Miriam Jorgensen: Constitutions: Creating Space for Court-Made Law and Judicial Review (Presentation Highlight)
Jorgensen, Miriam. "Constitutions: Creating Space for Court-Made Law and Judicial Review (Presentation Highlight)." Tribal Constitutions seminar. Native Nations Institute for Leadership, Management and Policy, University of Arizona. Tucson, Arizona. April 3, 2013. Presentation highlight.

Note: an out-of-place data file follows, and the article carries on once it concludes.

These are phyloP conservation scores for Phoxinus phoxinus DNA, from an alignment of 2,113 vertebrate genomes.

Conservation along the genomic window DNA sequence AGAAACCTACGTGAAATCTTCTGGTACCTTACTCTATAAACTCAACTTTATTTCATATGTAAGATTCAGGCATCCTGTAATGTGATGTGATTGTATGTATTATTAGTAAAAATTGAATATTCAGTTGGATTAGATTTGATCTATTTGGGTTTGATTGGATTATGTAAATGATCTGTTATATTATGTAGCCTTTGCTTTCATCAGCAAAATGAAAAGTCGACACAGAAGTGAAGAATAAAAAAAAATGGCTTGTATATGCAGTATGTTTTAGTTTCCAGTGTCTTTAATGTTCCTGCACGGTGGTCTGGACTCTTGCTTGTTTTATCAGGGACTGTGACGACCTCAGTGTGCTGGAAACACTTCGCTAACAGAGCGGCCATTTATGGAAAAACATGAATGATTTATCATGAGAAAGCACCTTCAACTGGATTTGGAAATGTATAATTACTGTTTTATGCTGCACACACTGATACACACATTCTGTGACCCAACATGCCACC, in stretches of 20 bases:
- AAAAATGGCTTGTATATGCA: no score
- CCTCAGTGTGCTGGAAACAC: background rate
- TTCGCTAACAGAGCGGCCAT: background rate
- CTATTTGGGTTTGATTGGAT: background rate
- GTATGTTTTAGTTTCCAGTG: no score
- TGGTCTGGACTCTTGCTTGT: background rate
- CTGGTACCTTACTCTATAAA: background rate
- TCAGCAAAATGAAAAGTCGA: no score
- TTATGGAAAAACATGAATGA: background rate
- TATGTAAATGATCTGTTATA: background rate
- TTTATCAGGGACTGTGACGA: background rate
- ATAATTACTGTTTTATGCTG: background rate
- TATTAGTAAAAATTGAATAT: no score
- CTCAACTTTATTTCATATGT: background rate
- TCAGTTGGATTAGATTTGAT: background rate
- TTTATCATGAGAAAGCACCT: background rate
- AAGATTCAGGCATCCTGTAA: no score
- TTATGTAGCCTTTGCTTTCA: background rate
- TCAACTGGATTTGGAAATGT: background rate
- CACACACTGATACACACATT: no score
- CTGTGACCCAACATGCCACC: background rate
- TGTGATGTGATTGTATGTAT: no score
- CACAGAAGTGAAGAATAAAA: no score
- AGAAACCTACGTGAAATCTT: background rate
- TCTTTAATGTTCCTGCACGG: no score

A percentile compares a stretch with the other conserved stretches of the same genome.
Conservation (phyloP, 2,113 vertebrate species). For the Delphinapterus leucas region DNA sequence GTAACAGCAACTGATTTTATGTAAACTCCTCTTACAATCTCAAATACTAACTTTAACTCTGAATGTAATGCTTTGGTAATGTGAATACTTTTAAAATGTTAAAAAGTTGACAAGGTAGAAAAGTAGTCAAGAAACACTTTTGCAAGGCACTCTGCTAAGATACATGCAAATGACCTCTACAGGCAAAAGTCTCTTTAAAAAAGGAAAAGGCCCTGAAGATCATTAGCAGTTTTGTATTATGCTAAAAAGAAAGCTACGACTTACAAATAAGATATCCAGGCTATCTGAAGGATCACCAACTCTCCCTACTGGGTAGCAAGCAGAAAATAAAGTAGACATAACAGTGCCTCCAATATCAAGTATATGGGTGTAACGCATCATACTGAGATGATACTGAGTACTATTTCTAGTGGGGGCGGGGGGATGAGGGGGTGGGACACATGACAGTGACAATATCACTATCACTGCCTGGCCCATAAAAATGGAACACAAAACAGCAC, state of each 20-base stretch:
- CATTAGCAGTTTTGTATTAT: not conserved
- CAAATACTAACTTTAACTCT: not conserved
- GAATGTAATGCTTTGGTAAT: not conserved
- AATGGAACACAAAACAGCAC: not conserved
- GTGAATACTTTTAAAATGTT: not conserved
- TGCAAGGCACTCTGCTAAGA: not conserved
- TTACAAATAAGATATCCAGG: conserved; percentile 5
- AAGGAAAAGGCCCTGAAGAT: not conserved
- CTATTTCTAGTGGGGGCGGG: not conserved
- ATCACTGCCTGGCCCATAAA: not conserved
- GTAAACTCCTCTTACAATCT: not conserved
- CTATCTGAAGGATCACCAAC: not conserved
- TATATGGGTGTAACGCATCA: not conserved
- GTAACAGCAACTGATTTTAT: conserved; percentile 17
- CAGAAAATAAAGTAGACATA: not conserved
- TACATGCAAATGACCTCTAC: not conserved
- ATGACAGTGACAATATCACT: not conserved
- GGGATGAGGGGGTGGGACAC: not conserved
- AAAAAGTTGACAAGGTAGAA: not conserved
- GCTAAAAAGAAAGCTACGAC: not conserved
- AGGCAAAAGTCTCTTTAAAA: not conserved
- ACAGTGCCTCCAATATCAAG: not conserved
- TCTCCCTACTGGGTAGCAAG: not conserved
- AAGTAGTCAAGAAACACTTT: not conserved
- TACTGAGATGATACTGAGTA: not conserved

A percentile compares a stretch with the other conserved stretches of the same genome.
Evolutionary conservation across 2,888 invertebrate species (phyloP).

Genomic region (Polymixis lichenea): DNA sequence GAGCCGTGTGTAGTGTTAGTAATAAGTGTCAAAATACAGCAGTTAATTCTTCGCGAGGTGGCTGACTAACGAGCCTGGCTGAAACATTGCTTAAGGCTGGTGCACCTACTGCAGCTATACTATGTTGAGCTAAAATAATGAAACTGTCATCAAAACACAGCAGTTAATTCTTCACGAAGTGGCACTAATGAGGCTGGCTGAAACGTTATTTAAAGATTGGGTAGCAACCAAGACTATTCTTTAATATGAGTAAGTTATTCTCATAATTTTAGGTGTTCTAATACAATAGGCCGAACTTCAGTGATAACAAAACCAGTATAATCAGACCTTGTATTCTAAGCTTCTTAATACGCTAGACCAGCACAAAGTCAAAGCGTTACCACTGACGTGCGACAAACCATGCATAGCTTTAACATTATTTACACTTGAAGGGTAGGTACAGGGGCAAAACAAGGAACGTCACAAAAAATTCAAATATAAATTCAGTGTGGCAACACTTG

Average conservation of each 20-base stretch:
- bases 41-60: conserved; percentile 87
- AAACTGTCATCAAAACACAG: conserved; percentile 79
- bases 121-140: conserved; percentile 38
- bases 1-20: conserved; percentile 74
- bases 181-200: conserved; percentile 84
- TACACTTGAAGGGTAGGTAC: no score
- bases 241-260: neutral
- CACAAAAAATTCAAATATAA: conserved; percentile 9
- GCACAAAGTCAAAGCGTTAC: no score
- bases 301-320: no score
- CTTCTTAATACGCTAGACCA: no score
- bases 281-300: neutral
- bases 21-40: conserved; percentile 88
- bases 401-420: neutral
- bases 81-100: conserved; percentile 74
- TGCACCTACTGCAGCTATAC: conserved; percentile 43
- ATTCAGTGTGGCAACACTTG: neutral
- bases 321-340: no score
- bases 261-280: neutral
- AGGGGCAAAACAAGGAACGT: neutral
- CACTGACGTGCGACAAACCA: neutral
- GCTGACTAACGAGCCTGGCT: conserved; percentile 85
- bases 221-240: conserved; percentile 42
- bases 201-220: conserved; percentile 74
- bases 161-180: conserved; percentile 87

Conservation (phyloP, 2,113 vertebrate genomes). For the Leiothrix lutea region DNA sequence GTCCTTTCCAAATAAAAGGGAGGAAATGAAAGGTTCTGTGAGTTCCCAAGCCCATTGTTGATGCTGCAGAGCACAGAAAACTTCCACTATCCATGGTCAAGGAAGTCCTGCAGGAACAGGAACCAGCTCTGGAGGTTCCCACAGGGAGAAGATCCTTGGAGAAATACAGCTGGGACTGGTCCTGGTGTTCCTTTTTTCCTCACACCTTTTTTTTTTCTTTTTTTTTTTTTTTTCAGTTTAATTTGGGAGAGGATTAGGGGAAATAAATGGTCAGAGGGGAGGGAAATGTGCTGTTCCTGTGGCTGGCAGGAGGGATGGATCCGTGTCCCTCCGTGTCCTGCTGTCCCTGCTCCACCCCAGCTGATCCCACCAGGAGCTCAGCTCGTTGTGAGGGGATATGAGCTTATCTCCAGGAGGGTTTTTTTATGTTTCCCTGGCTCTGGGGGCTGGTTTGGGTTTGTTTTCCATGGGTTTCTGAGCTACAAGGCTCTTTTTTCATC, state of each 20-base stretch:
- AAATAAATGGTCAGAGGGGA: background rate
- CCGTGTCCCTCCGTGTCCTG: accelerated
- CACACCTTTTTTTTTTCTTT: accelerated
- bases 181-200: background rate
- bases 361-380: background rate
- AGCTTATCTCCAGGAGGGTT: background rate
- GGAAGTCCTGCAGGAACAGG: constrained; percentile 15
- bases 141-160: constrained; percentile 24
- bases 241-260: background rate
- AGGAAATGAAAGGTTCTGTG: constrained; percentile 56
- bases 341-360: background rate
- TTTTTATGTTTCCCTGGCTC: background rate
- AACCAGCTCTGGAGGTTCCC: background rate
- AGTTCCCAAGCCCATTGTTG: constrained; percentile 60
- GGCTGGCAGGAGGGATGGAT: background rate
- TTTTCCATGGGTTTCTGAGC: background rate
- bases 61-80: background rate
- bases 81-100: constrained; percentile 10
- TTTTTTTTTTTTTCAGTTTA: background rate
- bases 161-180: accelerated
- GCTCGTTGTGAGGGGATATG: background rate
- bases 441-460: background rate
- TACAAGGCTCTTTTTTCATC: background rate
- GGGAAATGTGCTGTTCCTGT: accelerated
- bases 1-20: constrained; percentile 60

"Now here's an example of case law that we're more used to, and I think one of the things that's fascinating about this is...how many of your nations actually publish tribal court decisions? If you're Navajo put your hand in the air because your court does. And that comes from the Navajo Supreme Court and Appeals Court, all of their decisions are published and you can find them online and they're searchable and an increasing number of tribes are doing this. It's definitely expensive, so you need a little bit more sort of wherewithal to do it, but it really makes clear to the community what the law sort of being clarified by your courts is. And so here's another source of law, judge-made clarified law, the sort of case law that's out there too. So it's not just statutory law that you might be thinking of, but constitutions provide the space for other lawmaking bodies and courts become one of them. One really important kind of court-made law is the law of judicial review. So far I've been careful to say courts may clarify law by applying it. That's what those previous examples were about. But some constitutions, again, the constitutions that you guys are probably working to write, increasingly tribal constitutions are including this thing called judicial review, which isn't just can I apply this law? It's, did the council get the law wrong? Is this law actually unconstitutional? Can I actually take it off the books? So there's that negation of law that if your constitution allows that sort of judicial review, your courts can do as well. So that's something to consider about law making as well."